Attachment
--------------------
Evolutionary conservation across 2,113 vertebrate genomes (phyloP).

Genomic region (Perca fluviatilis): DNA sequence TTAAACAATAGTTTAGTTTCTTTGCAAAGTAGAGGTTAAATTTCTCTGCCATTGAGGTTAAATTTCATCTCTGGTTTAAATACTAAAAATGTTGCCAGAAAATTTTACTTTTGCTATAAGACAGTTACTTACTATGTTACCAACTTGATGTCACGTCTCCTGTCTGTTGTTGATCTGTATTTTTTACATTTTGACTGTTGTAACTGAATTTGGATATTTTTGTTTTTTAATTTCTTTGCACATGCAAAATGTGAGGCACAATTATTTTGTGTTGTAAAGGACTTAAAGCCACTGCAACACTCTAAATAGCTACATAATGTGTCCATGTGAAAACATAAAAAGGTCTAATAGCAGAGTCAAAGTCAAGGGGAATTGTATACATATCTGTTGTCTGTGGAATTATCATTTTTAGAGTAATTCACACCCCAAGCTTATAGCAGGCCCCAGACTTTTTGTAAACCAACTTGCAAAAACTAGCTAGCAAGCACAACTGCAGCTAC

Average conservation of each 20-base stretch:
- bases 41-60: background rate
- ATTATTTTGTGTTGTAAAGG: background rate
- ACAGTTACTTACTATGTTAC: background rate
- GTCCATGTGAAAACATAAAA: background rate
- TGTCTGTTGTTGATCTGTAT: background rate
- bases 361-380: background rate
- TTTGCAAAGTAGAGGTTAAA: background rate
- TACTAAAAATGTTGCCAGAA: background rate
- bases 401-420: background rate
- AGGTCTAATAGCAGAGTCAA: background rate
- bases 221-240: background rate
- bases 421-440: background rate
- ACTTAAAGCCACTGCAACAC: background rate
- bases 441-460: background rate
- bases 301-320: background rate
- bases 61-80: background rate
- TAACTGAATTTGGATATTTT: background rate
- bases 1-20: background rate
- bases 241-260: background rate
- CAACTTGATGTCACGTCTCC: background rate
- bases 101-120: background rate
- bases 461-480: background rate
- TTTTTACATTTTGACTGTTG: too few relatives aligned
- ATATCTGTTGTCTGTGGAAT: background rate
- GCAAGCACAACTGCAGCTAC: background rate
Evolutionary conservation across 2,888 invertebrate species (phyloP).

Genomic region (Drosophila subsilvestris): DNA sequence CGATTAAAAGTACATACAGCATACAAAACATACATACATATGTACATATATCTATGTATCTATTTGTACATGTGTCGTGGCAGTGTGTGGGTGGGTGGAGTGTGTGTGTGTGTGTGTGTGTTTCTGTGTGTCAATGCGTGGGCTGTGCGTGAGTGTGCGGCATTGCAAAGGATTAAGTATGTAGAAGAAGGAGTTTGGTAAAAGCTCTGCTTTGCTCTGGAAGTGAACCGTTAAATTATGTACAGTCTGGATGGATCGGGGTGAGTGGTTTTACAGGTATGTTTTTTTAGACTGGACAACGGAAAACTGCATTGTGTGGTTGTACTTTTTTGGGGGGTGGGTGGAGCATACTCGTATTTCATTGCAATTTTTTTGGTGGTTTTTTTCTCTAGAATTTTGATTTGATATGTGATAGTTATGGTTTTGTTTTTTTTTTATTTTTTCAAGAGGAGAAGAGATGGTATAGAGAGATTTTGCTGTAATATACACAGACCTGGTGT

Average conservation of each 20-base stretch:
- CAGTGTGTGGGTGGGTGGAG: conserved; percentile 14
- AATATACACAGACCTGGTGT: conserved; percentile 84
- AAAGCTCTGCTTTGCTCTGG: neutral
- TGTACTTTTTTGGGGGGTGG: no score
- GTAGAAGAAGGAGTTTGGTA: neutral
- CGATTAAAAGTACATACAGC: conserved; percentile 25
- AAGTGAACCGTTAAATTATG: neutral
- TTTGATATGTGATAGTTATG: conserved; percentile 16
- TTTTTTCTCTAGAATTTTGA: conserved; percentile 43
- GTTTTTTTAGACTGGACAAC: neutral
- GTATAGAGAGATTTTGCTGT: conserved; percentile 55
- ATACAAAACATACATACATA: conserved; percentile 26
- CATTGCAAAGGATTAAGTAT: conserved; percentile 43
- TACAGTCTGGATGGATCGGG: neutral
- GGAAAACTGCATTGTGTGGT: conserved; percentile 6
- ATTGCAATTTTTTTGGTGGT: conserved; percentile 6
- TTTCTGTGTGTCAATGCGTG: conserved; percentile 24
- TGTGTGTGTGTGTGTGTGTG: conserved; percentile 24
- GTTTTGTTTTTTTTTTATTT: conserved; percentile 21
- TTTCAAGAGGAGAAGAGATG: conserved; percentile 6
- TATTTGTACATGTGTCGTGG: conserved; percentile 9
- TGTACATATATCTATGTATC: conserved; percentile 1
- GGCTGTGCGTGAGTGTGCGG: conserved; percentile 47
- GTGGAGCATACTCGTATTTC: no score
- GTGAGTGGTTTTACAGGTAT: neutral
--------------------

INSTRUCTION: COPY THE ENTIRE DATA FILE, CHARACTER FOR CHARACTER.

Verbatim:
Evolutionary conservation across 2,113 vertebrate genomes (phyloP).

Genomic region (Perca fluviatilis): DNA sequence TTAAACAATAGTTTAGTTTCTTTGCAAAGTAGAGGTTAAATTTCTCTGCCATTGAGGTTAAATTTCATCTCTGGTTTAAATACTAAAAATGTTGCCAGAAAATTTTACTTTTGCTATAAGACAGTTACTTACTATGTTACCAACTTGATGTCACGTCTCCTGTCTGTTGTTGATCTGTATTTTTTACATTTTGACTGTTGTAACTGAATTTGGATATTTTTGTTTTTTAATTTCTTTGCACATGCAAAATGTGAGGCACAATTATTTTGTGTTGTAAAGGACTTAAAGCCACTGCAACACTCTAAATAGCTACATAATGTGTCCATGTGAAAACATAAAAAGGTCTAATAGCAGAGTCAAAGTCAAGGGGAATTGTATACATATCTGTTGTCTGTGGAATTATCATTTTTAGAGTAATTCACACCCCAAGCTTATAGCAGGCCCCAGACTTTTTGTAAACCAACTTGCAAAAACTAGCTAGCAAGCACAACTGCAGCTAC

Average conservation of each 20-base stretch:
- bases 41-60: background rate
- ATTATTTTGTGTTGTAAAGG: background rate
- ACAGTTACTTACTATGTTAC: background rate
- GTCCATGTGAAAACATAAAA: background rate
- TGTCTGTTGTTGATCTGTAT: background rate
- bases 361-380: background rate
- TTTGCAAAGTAGAGGTTAAA: background rate
- TACTAAAAATGTTGCCAGAA: background rate
- bases 401-420: background rate
- AGGTCTAATAGCAGAGTCAA: background rate
- bases 221-240: background rate
- bases 421-440: background rate
- ACTTAAAGCCACTGCAACAC: background rate
- bases 441-460: background rate
- bases 301-320: background rate
- bases 61-80: background rate
- TAACTGAATTTGGATATTTT: background rate
- bases 1-20: background rate
- bases 241-260: background rate
- CAACTTGATGTCACGTCTCC: background rate
- bases 101-120: background rate
- bases 461-480: background rate
- TTTTTACATTTTGACTGTTG: too few relatives aligned
- ATATCTGTTGTCTGTGGAAT: background rate
- GCAAGCACAACTGCAGCTAC: background rate
Evolutionary conservation across 2,888 invertebrate species (phyloP).

Genomic region (Drosophila subsilvestris): DNA sequence CGATTAAAAGTACATACAGCATACAAAACATACATACATATGTACATATATCTATGTATCTATTTGTACATGTGTCGTGGCAGTGTGTGGGTGGGTGGAGTGTGTGTGTGTGTGTGTGTGTTTCTGTGTGTCAATGCGTGGGCTGTGCGTGAGTGTGCGGCATTGCAAAGGATTAAGTATGTAGAAGAAGGAGTTTGGTAAAAGCTCTGCTTTGCTCTGGAAGTGAACCGTTAAATTATGTACAGTCTGGATGGATCGGGGTGAGTGGTTTTACAGGTATGTTTTTTTAGACTGGACAACGGAAAACTGCATTGTGTGGTTGTACTTTTTTGGGGGGTGGGTGGAGCATACTCGTATTTCATTGCAATTTTTTTGGTGGTTTTTTTCTCTAGAATTTTGATTTGATATGTGATAGTTATGGTTTTGTTTTTTTTTTATTTTTTCAAGAGGAGAAGAGATGGTATAGAGAGATTTTGCTGTAATATACACAGACCTGGTGT

Average conservation of each 20-base stretch:
- CAGTGTGTGGGTGGGTGGAG: conserved; percentile 14
- AATATACACAGACCTGGTGT: conserved; percentile 84
- AAAGCTCTGCTTTGCTCTGG: neutral
- TGTACTTTTTTGGGGGGTGG: no score
- GTAGAAGAAGGAGTTTGGTA: neutral
- CGATTAAAAGTACATACAGC: conserved; percentile 25
- AAGTGAACCGTTAAATTATG: neutral
- TTTGATATGTGATAGTTATG: conserved; percentile 16
- TTTTTTCTCTAGAATTTTGA: conserved; percentile 43
- GTTTTTTTAGACTGGACAAC: neutral
- GTATAGAGAGATTTTGCTGT: conserved; percentile 55
- ATACAAAACATACATACATA: conserved; percentile 26
- CATTGCAAAGGATTAAGTAT: conserved; percentile 43
- TACAGTCTGGATGGATCGGG: neutral
- GGAAAACTGCATTGTGTGGT: conserved; percentile 6
- ATTGCAATTTTTTTGGTGGT: conserved; percentile 6
- TTTCTGTGTGTCAATGCGTG: conserved; percentile 24
- TGTGTGTGTGTGTGTGTGTG: conserved; percentile 24
- GTTTTGTTTTTTTTTTATTT: conserved; percentile 21
- TTTCAAGAGGAGAAGAGATG: conserved; percentile 6
- TATTTGTACATGTGTCGTGG: conserved; percentile 9
- TGTACATATATCTATGTATC: conserved; percentile 1
- GGCTGTGCGTGAGTGTGCGG: conserved; percentile 47
- GTGGAGCATACTCGTATTTC: no score
- GTGAGTGGTTTTACAGGTAT: neutral